I hired a very nice child psychiatrist who was an expert witness for my custody trial. That doctor said, two minutes into our first meeting "Your husband is gaslighting you. You aren't crazy. He wants you to think you are."  I had never heard the term and I trusted that doctor completely after he explained it to me. In his custody evaluation report, the first line read, a line I will never forget:  "Ms. Fitzpatrick has an exceptionally positive and joyful relationship with her daughter Katie."  And then he wrote better stuff, lauding me in every way he could.

I was not a good enough mother for my daughter. And I am clear her shunning me these past fifteen years is closely related to my faling heart. I don't mind the heart disease. I don't want to go on living. Knowing my beloved daughter has rejected me since 2001 is all but unbearable. I can feel my heart wasting away, sometimes, as my being keens for her.


MESSENGER by Mary Oliver
My work is loving the world.
Here the sunflowers, there the hummingbird —
equal seekers of sweetness.
Here the quickening yeast; there the blue plums.
Here the clam deep in the speckled sand.

Are my boots old? Is my coat torn?
Am I no longer young, and still not half-perfect? Let me
keep my mind on what matters,
which is my work,
which is mostly standing still and learning to be
The phoebe, the delphinium.
The sheep in the pasture, and the pasture.
Which is mostly rejoicing, since all ingredients are here,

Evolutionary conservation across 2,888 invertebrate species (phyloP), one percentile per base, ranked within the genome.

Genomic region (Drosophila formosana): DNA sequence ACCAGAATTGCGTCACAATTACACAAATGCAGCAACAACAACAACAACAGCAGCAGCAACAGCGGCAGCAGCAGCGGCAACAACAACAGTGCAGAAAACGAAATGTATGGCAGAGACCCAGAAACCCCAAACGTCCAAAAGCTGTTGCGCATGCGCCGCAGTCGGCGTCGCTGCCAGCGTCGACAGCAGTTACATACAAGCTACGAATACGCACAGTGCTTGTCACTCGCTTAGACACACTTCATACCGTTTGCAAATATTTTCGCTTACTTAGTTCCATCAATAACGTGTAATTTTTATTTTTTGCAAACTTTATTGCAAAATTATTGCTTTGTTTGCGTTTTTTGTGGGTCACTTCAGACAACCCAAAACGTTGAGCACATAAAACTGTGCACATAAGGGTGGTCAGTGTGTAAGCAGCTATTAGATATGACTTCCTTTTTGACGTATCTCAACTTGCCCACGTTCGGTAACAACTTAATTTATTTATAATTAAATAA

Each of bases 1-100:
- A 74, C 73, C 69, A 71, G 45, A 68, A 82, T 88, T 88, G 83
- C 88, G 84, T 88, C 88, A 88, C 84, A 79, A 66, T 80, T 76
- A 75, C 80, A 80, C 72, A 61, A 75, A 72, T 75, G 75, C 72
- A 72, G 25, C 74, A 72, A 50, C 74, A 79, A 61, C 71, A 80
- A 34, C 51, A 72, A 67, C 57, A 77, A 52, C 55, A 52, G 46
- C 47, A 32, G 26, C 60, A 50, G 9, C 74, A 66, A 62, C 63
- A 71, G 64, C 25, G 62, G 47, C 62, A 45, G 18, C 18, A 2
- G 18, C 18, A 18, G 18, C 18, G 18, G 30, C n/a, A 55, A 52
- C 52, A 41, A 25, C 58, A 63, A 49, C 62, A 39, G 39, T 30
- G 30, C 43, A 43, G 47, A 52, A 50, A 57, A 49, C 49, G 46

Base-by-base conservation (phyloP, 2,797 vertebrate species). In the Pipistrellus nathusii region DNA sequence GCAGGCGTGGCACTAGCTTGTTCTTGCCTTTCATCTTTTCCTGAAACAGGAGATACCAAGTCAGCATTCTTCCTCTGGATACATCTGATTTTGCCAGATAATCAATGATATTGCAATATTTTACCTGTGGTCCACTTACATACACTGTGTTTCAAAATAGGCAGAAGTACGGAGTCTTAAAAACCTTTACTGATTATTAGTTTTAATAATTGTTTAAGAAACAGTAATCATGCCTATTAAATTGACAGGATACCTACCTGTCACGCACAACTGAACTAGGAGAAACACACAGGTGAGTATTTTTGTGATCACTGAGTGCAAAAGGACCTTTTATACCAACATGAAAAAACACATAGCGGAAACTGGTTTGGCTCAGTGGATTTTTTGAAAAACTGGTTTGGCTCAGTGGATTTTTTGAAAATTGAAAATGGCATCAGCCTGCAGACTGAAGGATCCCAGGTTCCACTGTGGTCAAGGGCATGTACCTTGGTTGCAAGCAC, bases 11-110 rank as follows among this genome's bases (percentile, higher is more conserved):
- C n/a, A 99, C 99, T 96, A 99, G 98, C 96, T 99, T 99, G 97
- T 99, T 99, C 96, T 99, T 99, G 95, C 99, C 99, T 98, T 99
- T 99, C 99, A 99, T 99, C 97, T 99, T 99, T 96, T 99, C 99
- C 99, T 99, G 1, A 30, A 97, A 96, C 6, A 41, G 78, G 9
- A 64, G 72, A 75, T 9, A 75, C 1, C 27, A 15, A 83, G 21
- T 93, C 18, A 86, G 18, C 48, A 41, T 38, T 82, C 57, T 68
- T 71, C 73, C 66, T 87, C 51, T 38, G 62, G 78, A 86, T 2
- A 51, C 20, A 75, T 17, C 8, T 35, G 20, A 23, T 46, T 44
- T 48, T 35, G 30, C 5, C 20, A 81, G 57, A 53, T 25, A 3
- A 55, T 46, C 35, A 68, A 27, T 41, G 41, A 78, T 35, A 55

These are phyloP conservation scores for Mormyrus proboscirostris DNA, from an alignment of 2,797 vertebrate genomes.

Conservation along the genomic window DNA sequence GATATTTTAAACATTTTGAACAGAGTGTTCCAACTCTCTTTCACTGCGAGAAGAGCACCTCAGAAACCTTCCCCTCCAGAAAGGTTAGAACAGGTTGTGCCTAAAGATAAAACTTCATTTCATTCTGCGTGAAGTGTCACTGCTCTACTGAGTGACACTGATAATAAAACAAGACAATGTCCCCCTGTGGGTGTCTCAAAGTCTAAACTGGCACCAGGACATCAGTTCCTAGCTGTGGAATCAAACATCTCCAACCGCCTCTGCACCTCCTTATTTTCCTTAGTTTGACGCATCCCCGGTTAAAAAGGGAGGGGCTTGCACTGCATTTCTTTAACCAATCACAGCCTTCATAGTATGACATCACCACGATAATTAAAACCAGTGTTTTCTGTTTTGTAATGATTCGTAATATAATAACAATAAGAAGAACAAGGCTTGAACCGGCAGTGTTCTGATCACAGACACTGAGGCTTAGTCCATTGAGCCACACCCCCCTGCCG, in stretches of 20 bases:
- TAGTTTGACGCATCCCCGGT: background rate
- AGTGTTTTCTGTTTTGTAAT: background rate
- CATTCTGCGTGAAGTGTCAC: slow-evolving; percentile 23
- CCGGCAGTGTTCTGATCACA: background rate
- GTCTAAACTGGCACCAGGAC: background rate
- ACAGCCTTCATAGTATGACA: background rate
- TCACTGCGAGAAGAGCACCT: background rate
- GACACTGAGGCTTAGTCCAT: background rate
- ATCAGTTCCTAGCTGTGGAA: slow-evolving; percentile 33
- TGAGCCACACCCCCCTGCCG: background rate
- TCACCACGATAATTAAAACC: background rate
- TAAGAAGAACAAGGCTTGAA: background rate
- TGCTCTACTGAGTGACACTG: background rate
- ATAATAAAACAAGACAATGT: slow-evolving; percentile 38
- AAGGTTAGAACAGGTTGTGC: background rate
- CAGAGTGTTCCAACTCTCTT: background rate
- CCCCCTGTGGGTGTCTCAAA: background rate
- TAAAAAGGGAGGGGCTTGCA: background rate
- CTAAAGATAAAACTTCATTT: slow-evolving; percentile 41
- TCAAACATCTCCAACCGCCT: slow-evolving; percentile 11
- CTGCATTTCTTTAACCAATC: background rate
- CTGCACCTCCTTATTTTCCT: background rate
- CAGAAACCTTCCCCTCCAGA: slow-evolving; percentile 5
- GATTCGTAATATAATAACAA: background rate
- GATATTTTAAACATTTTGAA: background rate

which is gratitude, to be given a mind and a heart
and these body-clothes,
a mouth with which to give shouts of joy
to the moth and the wren, to the sleepy dug-up clam,
telling them all, over and over, how it is
that we live forever.

Wednesday, March 08, 2017

Love and Its Meaning in the World

Love and Its Meaning in the World

A Lecture By
Rudolf Steiner
Zurich, 17th December, 1912
GA 143

Lecture given in Zurich, 17th December, 1912. Translated by D. S. O. and E. F. and S. Derry from a shorthand report unrevised by the lecturer. The original text is contained in the volume of the Complete Edition of the works of Rudolf Steiner entitled: Erfahrungen des √úbersinnlichen. Die Wege der Seele zu Christus. (Bibl. No. 143.) The volume contains the texts and notes of fourteen lectures given by Rudolf Steiner in different places during the year 1912.
This English edition of the following lecture is published by permission of the Rudolf Steiner Nachlassverwaltung, Dornach, Switzerland.
Copyright © 1972
This e.Text edition is provided with the cooperation of:
Rudolf Steiner Press

Thanks to an anonymous donation, this lecture has been made available.